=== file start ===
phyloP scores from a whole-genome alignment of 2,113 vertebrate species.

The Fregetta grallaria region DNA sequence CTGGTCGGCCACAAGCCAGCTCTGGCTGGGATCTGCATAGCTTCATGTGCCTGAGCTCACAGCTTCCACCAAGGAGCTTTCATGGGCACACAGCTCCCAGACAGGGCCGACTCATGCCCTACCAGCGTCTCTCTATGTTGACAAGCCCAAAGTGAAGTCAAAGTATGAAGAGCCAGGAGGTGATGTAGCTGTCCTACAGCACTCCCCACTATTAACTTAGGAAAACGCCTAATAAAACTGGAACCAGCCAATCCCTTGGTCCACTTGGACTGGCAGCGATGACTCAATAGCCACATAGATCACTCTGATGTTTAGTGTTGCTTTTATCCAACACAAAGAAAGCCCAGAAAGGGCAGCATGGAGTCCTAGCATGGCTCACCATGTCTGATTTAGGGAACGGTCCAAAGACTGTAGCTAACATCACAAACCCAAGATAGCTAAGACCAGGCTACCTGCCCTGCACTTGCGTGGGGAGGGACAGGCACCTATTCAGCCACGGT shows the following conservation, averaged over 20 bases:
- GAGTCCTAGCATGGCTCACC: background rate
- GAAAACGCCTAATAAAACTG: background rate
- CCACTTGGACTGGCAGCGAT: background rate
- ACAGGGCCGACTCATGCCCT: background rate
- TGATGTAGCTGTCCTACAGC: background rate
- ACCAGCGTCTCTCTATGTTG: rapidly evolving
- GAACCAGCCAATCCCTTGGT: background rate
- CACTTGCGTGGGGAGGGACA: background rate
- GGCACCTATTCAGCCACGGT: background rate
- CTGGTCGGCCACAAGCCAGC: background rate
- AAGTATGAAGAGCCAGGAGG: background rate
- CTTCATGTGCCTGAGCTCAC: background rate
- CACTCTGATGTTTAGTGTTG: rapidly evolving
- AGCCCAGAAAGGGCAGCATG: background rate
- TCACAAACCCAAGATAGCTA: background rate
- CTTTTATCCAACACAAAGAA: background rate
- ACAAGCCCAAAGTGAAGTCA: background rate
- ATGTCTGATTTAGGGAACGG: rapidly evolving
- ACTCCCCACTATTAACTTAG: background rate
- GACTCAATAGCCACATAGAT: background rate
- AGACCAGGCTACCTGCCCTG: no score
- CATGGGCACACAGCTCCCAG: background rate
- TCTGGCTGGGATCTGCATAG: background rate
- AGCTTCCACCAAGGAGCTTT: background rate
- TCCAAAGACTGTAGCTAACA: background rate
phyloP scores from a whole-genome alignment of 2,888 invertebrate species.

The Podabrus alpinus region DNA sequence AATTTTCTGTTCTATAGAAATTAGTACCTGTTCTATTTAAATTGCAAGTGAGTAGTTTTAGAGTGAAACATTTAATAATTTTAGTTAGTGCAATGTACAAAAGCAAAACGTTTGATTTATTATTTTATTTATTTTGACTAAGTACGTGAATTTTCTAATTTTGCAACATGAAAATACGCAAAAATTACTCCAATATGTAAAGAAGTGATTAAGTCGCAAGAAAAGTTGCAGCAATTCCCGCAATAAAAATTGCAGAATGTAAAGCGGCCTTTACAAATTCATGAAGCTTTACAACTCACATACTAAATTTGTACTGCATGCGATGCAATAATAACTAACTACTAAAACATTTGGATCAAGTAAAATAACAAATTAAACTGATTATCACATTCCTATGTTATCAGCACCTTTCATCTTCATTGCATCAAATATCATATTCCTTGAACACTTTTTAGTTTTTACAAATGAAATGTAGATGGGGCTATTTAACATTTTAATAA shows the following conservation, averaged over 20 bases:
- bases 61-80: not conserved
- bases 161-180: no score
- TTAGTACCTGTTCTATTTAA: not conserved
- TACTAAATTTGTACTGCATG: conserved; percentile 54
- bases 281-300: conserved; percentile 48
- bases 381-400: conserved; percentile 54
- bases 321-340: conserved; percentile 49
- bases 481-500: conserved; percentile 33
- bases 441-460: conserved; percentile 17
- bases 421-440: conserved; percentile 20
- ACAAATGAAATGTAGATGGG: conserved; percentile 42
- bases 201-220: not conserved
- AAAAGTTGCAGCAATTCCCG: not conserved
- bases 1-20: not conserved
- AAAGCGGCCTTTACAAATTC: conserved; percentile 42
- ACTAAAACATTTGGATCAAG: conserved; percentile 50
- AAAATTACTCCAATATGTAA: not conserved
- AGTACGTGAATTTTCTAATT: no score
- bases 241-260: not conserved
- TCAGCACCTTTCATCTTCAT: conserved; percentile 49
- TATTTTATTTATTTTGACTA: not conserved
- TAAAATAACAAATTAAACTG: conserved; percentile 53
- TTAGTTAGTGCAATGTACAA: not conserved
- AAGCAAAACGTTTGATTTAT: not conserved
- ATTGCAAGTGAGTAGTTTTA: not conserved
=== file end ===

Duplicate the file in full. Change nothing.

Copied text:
phyloP scores from a whole-genome alignment of 2,113 vertebrate species.

The Fregetta grallaria region DNA sequence CTGGTCGGCCACAAGCCAGCTCTGGCTGGGATCTGCATAGCTTCATGTGCCTGAGCTCACAGCTTCCACCAAGGAGCTTTCATGGGCACACAGCTCCCAGACAGGGCCGACTCATGCCCTACCAGCGTCTCTCTATGTTGACAAGCCCAAAGTGAAGTCAAAGTATGAAGAGCCAGGAGGTGATGTAGCTGTCCTACAGCACTCCCCACTATTAACTTAGGAAAACGCCTAATAAAACTGGAACCAGCCAATCCCTTGGTCCACTTGGACTGGCAGCGATGACTCAATAGCCACATAGATCACTCTGATGTTTAGTGTTGCTTTTATCCAACACAAAGAAAGCCCAGAAAGGGCAGCATGGAGTCCTAGCATGGCTCACCATGTCTGATTTAGGGAACGGTCCAAAGACTGTAGCTAACATCACAAACCCAAGATAGCTAAGACCAGGCTACCTGCCCTGCACTTGCGTGGGGAGGGACAGGCACCTATTCAGCCACGGT shows the following conservation, averaged over 20 bases:
- GAGTCCTAGCATGGCTCACC: background rate
- GAAAACGCCTAATAAAACTG: background rate
- CCACTTGGACTGGCAGCGAT: background rate
- ACAGGGCCGACTCATGCCCT: background rate
- TGATGTAGCTGTCCTACAGC: background rate
- ACCAGCGTCTCTCTATGTTG: rapidly evolving
- GAACCAGCCAATCCCTTGGT: background rate
- CACTTGCGTGGGGAGGGACA: background rate
- GGCACCTATTCAGCCACGGT: background rate
- CTGGTCGGCCACAAGCCAGC: background rate
- AAGTATGAAGAGCCAGGAGG: background rate
- CTTCATGTGCCTGAGCTCAC: background rate
- CACTCTGATGTTTAGTGTTG: rapidly evolving
- AGCCCAGAAAGGGCAGCATG: background rate
- TCACAAACCCAAGATAGCTA: background rate
- CTTTTATCCAACACAAAGAA: background rate
- ACAAGCCCAAAGTGAAGTCA: background rate
- ATGTCTGATTTAGGGAACGG: rapidly evolving
- ACTCCCCACTATTAACTTAG: background rate
- GACTCAATAGCCACATAGAT: background rate
- AGACCAGGCTACCTGCCCTG: no score
- CATGGGCACACAGCTCCCAG: background rate
- TCTGGCTGGGATCTGCATAG: background rate
- AGCTTCCACCAAGGAGCTTT: background rate
- TCCAAAGACTGTAGCTAACA: background rate
phyloP scores from a whole-genome alignment of 2,888 invertebrate species.

The Podabrus alpinus region DNA sequence AATTTTCTGTTCTATAGAAATTAGTACCTGTTCTATTTAAATTGCAAGTGAGTAGTTTTAGAGTGAAACATTTAATAATTTTAGTTAGTGCAATGTACAAAAGCAAAACGTTTGATTTATTATTTTATTTATTTTGACTAAGTACGTGAATTTTCTAATTTTGCAACATGAAAATACGCAAAAATTACTCCAATATGTAAAGAAGTGATTAAGTCGCAAGAAAAGTTGCAGCAATTCCCGCAATAAAAATTGCAGAATGTAAAGCGGCCTTTACAAATTCATGAAGCTTTACAACTCACATACTAAATTTGTACTGCATGCGATGCAATAATAACTAACTACTAAAACATTTGGATCAAGTAAAATAACAAATTAAACTGATTATCACATTCCTATGTTATCAGCACCTTTCATCTTCATTGCATCAAATATCATATTCCTTGAACACTTTTTAGTTTTTACAAATGAAATGTAGATGGGGCTATTTAACATTTTAATAA shows the following conservation, averaged over 20 bases:
- bases 61-80: not conserved
- bases 161-180: no score
- TTAGTACCTGTTCTATTTAA: not conserved
- TACTAAATTTGTACTGCATG: conserved; percentile 54
- bases 281-300: conserved; percentile 48
- bases 381-400: conserved; percentile 54
- bases 321-340: conserved; percentile 49
- bases 481-500: conserved; percentile 33
- bases 441-460: conserved; percentile 17
- bases 421-440: conserved; percentile 20
- ACAAATGAAATGTAGATGGG: conserved; percentile 42
- bases 201-220: not conserved
- AAAAGTTGCAGCAATTCCCG: not conserved
- bases 1-20: not conserved
- AAAGCGGCCTTTACAAATTC: conserved; percentile 42
- ACTAAAACATTTGGATCAAG: conserved; percentile 50
- AAAATTACTCCAATATGTAA: not conserved
- AGTACGTGAATTTTCTAATT: no score
- bases 241-260: not conserved
- TCAGCACCTTTCATCTTCAT: conserved; percentile 49
- TATTTTATTTATTTTGACTA: not conserved
- TAAAATAACAAATTAAACTG: conserved; percentile 53
- TTAGTTAGTGCAATGTACAA: not conserved
- AAGCAAAACGTTTGATTTAT: not conserved
- ATTGCAAGTGAGTAGTTTTA: not conserved